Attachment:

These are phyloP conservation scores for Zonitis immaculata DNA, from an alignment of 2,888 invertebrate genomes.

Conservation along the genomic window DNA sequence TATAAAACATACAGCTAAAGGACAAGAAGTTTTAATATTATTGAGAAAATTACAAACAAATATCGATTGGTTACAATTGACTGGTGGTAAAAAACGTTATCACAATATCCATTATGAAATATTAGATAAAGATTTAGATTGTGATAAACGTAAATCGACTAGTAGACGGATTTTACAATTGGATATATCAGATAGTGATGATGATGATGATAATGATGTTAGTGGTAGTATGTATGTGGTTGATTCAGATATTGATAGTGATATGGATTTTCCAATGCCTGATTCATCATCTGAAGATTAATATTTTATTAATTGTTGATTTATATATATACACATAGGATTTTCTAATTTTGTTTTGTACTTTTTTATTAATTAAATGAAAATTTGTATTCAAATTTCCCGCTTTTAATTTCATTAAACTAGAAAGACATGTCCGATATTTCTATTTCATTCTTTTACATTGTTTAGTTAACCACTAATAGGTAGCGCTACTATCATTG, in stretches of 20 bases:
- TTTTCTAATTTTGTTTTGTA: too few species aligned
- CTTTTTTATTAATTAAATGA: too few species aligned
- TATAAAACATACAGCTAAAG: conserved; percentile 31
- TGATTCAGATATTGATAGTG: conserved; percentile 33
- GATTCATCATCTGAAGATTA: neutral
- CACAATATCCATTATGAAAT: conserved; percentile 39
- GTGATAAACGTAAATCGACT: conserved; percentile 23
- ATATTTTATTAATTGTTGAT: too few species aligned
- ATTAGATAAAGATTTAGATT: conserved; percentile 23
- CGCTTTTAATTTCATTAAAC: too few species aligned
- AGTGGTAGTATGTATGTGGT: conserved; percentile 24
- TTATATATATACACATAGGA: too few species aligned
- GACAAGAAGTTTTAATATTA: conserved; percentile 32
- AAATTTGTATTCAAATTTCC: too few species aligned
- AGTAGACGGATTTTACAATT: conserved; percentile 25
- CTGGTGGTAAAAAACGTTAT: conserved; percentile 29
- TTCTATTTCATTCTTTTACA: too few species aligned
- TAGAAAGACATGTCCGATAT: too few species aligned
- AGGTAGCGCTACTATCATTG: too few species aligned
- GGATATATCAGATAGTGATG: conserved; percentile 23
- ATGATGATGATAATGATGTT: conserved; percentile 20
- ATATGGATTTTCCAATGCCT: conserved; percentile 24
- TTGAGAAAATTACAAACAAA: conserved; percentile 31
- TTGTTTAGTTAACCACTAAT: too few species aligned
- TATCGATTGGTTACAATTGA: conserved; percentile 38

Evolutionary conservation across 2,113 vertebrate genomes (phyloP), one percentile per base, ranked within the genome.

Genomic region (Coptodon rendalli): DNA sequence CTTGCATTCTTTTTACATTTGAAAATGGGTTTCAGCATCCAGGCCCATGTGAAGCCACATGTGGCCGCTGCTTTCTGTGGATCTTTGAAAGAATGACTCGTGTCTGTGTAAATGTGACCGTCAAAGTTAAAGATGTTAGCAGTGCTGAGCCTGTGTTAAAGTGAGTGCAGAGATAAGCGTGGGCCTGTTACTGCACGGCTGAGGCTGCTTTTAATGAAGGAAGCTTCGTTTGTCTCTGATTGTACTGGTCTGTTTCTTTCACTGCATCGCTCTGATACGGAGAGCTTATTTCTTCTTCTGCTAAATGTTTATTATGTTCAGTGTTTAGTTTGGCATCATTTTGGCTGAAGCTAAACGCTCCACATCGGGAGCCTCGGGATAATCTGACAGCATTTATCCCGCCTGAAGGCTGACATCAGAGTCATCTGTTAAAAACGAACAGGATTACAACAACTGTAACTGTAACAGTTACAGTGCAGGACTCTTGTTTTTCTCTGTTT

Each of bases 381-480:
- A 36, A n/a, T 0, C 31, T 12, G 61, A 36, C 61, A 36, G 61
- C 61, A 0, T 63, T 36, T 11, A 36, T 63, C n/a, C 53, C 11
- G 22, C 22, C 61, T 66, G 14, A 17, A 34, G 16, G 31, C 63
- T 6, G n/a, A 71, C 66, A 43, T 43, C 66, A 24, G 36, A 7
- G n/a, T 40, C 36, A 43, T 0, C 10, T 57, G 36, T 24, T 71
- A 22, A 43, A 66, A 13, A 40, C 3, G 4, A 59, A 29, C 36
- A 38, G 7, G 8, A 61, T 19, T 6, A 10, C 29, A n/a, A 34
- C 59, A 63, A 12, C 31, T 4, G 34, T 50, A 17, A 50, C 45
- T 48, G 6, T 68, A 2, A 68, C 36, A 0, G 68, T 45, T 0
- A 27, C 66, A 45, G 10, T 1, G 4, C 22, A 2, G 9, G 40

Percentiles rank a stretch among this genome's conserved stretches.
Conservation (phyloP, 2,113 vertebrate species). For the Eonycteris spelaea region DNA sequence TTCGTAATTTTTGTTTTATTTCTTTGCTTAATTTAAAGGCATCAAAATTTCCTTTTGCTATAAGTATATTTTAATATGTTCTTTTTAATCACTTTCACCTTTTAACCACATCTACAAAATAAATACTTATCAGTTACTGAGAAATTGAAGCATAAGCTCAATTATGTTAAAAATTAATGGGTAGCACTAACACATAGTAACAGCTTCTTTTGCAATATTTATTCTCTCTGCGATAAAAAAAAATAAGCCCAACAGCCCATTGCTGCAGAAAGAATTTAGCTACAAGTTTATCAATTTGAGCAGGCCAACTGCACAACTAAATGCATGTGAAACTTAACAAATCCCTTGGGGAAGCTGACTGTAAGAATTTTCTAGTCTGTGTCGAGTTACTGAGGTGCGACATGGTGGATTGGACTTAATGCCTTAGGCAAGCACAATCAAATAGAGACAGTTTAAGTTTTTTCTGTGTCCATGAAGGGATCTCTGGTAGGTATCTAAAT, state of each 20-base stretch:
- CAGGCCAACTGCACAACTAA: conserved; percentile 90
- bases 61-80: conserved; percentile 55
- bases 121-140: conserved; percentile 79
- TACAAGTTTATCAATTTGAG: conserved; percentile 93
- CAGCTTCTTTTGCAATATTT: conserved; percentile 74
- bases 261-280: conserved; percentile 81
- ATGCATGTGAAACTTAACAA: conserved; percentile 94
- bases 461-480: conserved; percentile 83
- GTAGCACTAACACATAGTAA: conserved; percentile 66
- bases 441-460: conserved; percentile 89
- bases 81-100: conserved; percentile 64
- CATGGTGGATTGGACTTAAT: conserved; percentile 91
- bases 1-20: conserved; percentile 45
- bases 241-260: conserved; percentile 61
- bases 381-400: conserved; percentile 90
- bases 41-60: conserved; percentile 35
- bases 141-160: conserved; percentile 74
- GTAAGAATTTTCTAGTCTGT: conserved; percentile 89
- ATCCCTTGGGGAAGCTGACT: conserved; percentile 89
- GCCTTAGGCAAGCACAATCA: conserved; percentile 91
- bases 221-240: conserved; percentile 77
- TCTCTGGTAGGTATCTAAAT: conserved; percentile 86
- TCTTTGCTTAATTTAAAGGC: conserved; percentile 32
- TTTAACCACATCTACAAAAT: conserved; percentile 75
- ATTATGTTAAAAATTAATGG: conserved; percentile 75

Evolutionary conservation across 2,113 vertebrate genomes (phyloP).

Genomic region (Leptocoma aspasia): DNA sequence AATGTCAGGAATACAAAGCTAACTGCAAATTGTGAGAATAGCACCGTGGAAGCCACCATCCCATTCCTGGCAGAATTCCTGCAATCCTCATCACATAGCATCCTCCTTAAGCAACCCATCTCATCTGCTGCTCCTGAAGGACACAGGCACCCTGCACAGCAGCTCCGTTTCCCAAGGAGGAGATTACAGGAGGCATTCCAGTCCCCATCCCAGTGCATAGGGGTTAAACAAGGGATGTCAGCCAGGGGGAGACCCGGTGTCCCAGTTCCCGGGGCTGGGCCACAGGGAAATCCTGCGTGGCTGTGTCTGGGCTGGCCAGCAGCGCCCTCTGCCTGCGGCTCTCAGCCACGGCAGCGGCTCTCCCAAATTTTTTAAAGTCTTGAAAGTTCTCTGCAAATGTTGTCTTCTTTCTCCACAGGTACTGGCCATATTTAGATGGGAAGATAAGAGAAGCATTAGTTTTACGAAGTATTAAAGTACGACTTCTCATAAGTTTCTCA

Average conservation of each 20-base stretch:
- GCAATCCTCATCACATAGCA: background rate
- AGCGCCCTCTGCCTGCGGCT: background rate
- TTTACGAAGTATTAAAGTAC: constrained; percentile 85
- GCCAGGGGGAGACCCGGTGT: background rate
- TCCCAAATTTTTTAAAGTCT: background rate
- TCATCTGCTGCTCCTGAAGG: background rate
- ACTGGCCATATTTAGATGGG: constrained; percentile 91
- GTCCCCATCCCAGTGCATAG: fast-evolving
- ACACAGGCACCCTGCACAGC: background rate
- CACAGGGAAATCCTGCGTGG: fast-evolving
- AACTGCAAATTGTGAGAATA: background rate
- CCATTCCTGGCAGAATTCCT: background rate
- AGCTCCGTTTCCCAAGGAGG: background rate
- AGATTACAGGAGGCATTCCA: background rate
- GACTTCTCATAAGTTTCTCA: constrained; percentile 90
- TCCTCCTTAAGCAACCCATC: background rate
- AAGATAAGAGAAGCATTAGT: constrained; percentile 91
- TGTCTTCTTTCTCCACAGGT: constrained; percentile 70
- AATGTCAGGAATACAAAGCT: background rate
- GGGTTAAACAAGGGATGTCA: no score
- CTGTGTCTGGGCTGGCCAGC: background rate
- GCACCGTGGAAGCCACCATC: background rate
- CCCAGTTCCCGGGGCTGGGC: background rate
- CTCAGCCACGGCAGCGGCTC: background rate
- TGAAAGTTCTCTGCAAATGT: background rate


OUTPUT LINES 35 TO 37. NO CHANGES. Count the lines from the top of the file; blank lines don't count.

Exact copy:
- G n/a, T 40, C 36, A 43, T 0, C 10, T 57, G 36, T 24, T 71
- A 22, A 43, A 66, A 13, A 40, C 3, G 4, A 59, A 29, C 36
- A 38, G 7, G 8, A 61, T 19, T 6, A 10, C 29, A n/a, A 34